Prove that complex Log is holomorphic by using a weird function?

I want to prove that the complex $$Log(z)$$ function is holomorphic, when not negative.

To prove it, I am asked to use a "helper" function, which I do not understand how it helps. The function is:

$$F(\omega)=\frac{w-w_0}{e^w-e^{w_0}}$$ When $$w\neq w_0$$. $$F(w)=e^{-w_0}$$

Otherwise. And in the function $$w_0=Log(z_0)$$.

How can I use this function to prove that the Log function is holomorphic. As previous knowledge there is a theorem saying that combinations of functions have a derivative $$D(f(g(z_0))=g'(f(z_0))f'(z_0)$$ Provided certain conditions are met. I also know that the derivative of $$e$$ is $$e$$.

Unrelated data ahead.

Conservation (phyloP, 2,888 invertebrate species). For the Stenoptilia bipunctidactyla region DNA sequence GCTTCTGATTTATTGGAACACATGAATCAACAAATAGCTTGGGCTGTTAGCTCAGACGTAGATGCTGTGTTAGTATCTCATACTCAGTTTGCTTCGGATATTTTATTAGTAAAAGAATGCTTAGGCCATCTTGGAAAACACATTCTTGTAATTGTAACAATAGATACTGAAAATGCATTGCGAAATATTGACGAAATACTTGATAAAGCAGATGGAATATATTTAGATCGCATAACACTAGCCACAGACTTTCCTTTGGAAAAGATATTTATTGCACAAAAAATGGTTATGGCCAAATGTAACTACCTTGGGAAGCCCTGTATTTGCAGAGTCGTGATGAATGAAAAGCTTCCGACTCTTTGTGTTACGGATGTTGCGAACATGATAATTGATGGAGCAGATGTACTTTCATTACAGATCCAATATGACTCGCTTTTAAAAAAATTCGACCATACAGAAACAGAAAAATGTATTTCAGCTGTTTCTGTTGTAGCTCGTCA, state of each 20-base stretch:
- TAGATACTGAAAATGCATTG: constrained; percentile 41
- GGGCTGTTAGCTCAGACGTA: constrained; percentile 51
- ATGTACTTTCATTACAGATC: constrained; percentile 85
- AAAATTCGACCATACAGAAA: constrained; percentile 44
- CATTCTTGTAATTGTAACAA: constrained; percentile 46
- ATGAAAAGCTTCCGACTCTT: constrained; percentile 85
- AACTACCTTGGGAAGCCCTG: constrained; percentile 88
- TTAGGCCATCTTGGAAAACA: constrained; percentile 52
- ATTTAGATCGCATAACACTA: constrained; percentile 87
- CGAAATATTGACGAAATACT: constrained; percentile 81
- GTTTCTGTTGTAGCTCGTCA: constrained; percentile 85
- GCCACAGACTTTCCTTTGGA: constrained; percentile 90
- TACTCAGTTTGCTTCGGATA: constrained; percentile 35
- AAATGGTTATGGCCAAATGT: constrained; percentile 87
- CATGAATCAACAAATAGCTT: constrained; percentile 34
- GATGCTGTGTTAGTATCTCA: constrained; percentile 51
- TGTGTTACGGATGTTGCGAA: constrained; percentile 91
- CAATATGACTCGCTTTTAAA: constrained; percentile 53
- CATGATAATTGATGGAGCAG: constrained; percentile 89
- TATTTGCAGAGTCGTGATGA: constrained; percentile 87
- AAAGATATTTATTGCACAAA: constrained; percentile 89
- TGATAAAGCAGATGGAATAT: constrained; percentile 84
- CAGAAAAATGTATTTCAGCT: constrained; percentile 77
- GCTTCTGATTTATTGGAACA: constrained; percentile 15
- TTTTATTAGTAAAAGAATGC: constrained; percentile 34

We have $$\frac {Log\, (z_0+h)-Log\, z_0} h=\frac {Log\, (z_0+h)-Log\, z_0} {e^{Log\, (z_0+h)} -e^{Log\, z_0}}$$. If you prove that $$F$$ is continuous, which is easy you see that above quantity tends to $$e^{-Log \, z_0}=\frac 1 {z_0}$$ which prove that $$Log$$ is differentiable at $$z_0$$ with derivative $$\frac 1 {z_0}$$. For this to work you have to make sure that Log is continuous at $$z_0$$ and for this you have to avoid $$(-\infty,0]$$.